going home (if there even is such a thing)

Ella and Louis somewhere in Austria

This might be a bit strange- this blogpost. Yes, I’m aware my writing can be odd on a semiregular basis, so this isn’t necessarily the most shocking opening gambit, but nevertheless…you’ve been warned.

See, I want to ask one of those big questions that blogging really isn’t capable of tackling. This is a novel-sized theme. Many blogging experts, if there is such a thing, insist on the need for concise, clear writing. Nothing wrong with having that as a goal, right?

Some of my favourite writers are anything but concise. Faulkner and Melville get a bad rap for it, but one they probably deserve. It was a different era, you know. Over-explaining was the done thing. In the modern era of literature you had writers, such as Hemingway, attempting to trim the fat and give the reader the most streamlined version of the story.

The conventional wisdom is that blogging should be more like A Farewell to Arms and less like Moby Dick. You probably know some bloviated blogs. Ones you know are good, but reading one of his blogposts is a time commitment.

Here’s a test. If you convince yourself you need a beverage in hand to read someone’s blog, it might be that the posts are too long. I can hear you saying, ‘But lahikmajoe, I always read with a coffee in my hand. That’s no indicator.’

That’s not quite it. Before you read this hypothethical writer’s blog, do you say to yourself, ‘Ok, I know I like this blog, but every single time I read it, I need a libation of a larger-sized than normal,‘ because that’s the sort who are conspiring with the likes of Captain Ahab. Who’re so focused on hunting the White Whale that they have no time for reflection on their method.

I’m going to try and take my own advice on staying brief. My question is simply this: What is home?

For me, it’s those beautiful red dogs pictured above. As long as they’re with me, I’m home. Full-stop. We could live most anywhere and Ella and Louis would be perfectly happy. Their needs are simple. As are mine, which I’m finally beginning to see.

What about you? What do you need for a place to be considered home? Is it a physical need? Do you need, for example, to be near a park or forest?

I know what I said about being long-winded, but blog comments are another story. You’re welcome to write a blog comment as long as you like. See? I’m magnanimous like that.

5 thoughts on “going home (if there even is such a thing)

  1. To be home I must have communication with loved ones, basic creature comfort, my dog, and physical security. So, I can say that I’ve been at home in my recliner, in church, in a forest, and in love. (Yes, I’ve taken my dog to church!)

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  2. I’ve been thinking about this all morning. I like your thinky-posts.

    I think it’s too big for an answer, though. There are too many definitions of home for me. Where I live right now feels more like home than anywhere I’ve ever been before; I’m tempted to call it home (and I do) but who’s to say there isn’t another “home” out there for me somewhere, just as good, where I’d feel just as comfortable?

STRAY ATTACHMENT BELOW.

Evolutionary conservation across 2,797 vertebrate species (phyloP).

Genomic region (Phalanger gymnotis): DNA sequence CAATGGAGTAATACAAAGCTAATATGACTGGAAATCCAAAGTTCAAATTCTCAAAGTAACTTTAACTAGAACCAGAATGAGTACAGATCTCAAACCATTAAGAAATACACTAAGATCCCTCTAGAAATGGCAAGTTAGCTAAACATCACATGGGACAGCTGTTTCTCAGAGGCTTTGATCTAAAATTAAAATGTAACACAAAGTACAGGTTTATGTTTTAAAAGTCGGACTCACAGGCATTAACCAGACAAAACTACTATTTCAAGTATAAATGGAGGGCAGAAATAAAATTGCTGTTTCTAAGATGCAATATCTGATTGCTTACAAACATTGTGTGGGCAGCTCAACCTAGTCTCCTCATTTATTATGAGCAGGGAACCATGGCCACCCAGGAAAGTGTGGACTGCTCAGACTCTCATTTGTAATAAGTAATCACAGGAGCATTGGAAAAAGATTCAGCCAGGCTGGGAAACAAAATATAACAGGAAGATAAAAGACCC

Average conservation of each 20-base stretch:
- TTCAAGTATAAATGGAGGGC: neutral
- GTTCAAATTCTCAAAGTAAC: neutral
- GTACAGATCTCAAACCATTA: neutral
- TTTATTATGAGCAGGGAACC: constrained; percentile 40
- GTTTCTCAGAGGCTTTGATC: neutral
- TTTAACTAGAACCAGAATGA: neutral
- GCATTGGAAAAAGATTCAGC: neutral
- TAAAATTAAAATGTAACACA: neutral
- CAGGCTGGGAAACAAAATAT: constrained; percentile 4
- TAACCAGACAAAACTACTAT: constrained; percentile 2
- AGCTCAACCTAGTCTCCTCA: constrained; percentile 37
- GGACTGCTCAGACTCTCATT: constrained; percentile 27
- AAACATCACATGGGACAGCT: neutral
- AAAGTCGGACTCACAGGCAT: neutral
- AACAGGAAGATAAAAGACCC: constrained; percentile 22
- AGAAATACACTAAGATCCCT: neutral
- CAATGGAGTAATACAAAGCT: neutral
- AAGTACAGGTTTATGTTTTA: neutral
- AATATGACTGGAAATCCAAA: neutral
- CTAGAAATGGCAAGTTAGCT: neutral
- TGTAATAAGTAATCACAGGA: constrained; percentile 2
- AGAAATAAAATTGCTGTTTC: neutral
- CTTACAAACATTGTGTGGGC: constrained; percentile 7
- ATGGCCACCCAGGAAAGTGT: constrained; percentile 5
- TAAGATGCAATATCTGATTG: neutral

And that’s it, for me, I think. The comfort level. Home for me is two things: comfort level and love. So I’m home when I’m reading something I love, and I’m home with I’m spending time with someone I love, and I’m home when my nephew’s face lights up when he sees me, and I’m home when I’m cuddling with my cat. There are a lot of definitions and a lot of places that are home, none of them less valid than the others.

    So…in a nutshell (ha, nutshell went away about two paragraphs ago): I don’t know. I think home is more a state of mind than a place, but if you find both the place and the state of mind at the same time, you’re one of the lucky ones.

    Love to the happy red dogs.

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  3. I ask myself this question a lot. Not out of any frantic desire to have a lasting answer, but because I’m always interested in what my answer is that day, in that mood, in that situation. It always changes.

    What I need to feel at home is a comfy bed, an easy route to food, and a place I can sit under a tree and breathe, but the places that I have called home are so much more than that. They live in my head and in my heart, and I love them for far more than the ability to supply my needs.

    California is home, but only in my sun-soaked childhood memories, playing on the beach as a child, eating lunch in our backyard cabaña, wandering through the San Diego Old Town holding my grandmother’s hand. The real Cailfornia is different now, but I think I will always be a California girl to myself.

    The Pacific Northwest is home, where my family lives and where I grew up. Outside of Seattle, under the drippy evergreen trees, watching the mist rise off the lake and sniffling against the wet chill. It’s familiar, and safe, and I am proud of my place in it.

    London is where my heart lives, always and forever, the place I became myself. More than anywhere else, London calls me back to it, calls me home, fills me with longing to be there. I left London because I felt it was done with me, but I will never be done with it.

    And Wellington is home now, this beautiful city I was so lucky to find, so devastated to leave, and so ecstatic to come back to. Wellington is home in a comfortable way, the kind of home you want to take care of, to nurture, to live in so you can help celebrate its marvellous little treasures. Somehow, down here at the end of the world, I just feel I belong.

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